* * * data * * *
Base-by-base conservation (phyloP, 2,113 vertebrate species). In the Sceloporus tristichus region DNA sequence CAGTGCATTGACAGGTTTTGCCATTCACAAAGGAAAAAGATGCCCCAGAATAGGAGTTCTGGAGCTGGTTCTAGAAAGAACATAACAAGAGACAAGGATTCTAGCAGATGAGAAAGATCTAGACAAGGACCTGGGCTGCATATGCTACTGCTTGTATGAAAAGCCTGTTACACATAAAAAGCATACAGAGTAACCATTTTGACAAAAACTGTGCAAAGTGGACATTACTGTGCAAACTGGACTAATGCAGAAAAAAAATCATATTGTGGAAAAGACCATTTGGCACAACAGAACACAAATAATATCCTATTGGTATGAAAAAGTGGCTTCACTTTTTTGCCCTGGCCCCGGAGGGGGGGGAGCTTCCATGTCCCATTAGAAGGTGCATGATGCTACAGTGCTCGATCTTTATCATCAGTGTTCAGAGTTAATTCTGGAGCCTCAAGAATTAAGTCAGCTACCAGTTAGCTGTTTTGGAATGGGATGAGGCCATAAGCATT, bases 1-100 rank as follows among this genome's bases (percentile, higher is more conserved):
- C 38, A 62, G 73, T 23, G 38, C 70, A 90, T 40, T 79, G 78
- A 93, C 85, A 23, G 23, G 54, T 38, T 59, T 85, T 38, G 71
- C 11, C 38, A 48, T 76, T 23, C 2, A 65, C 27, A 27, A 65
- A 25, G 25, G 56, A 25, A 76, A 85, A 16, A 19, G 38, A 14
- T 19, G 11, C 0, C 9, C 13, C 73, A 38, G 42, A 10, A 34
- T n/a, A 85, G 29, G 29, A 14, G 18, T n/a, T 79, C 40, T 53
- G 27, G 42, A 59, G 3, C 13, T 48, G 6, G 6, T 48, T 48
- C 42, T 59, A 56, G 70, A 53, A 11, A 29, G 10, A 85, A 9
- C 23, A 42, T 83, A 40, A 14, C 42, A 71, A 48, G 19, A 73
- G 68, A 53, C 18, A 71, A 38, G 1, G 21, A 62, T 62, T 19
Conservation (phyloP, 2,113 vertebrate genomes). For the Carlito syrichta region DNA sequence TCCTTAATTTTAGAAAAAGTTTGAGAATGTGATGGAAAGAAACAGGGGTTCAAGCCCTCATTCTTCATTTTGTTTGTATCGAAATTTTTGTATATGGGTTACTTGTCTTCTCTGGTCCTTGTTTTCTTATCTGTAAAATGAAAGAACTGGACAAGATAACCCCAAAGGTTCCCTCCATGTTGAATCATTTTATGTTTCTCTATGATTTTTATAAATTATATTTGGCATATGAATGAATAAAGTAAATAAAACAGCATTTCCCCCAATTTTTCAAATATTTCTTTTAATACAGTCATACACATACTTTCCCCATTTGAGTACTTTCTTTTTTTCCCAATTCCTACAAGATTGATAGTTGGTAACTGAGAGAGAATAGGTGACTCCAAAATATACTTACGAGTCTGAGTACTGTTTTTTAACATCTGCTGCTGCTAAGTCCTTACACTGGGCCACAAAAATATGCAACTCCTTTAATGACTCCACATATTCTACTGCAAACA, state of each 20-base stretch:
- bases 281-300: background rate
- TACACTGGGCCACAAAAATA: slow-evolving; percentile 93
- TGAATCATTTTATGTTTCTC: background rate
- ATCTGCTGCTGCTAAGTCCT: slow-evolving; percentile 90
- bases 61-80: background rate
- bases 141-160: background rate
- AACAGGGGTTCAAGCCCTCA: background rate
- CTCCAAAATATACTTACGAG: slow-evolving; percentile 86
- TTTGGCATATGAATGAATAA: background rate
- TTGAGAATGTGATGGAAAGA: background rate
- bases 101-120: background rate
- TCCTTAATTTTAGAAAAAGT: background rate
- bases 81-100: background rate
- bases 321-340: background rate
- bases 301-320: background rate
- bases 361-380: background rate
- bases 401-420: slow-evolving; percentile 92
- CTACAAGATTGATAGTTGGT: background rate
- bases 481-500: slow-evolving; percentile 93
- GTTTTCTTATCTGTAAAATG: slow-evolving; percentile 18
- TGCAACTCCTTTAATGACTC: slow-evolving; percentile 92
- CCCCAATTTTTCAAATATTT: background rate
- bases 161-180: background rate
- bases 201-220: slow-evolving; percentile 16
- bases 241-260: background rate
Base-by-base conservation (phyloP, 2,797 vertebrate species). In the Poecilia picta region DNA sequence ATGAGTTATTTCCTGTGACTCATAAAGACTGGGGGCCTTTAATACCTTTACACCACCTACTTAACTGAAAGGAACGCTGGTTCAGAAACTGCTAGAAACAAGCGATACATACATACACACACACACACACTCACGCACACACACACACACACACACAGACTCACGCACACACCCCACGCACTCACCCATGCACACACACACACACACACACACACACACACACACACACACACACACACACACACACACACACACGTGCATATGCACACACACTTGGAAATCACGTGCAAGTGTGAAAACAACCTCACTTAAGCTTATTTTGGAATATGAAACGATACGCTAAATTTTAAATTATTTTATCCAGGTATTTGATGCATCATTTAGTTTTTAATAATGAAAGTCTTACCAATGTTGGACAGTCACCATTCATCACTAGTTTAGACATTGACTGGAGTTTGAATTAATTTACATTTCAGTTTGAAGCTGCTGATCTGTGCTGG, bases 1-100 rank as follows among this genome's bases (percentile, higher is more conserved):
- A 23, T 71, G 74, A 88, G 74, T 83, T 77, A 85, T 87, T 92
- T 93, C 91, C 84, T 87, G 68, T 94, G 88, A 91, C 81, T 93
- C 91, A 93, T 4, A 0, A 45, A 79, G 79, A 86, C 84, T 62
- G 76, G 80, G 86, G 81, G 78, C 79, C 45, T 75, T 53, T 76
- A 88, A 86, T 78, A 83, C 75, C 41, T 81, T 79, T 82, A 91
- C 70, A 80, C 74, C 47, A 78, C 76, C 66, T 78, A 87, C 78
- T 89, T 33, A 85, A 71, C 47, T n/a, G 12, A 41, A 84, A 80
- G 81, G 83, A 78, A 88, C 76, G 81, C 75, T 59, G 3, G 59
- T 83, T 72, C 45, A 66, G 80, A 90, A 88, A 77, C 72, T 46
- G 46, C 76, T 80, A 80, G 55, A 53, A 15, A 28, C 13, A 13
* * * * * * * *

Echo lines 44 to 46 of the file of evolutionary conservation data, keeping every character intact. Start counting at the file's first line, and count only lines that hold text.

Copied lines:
- C 70, A 80, C 74, C 47, A 78, C 76, C 66, T 78, A 87, C 78
- T 89, T 33, A 85, A 71, C 47, T n/a, G 12, A 41, A 84, A 80
- G 81, G 83, A 78, A 88, C 76, G 81, C 75, T 59, G 3, G 59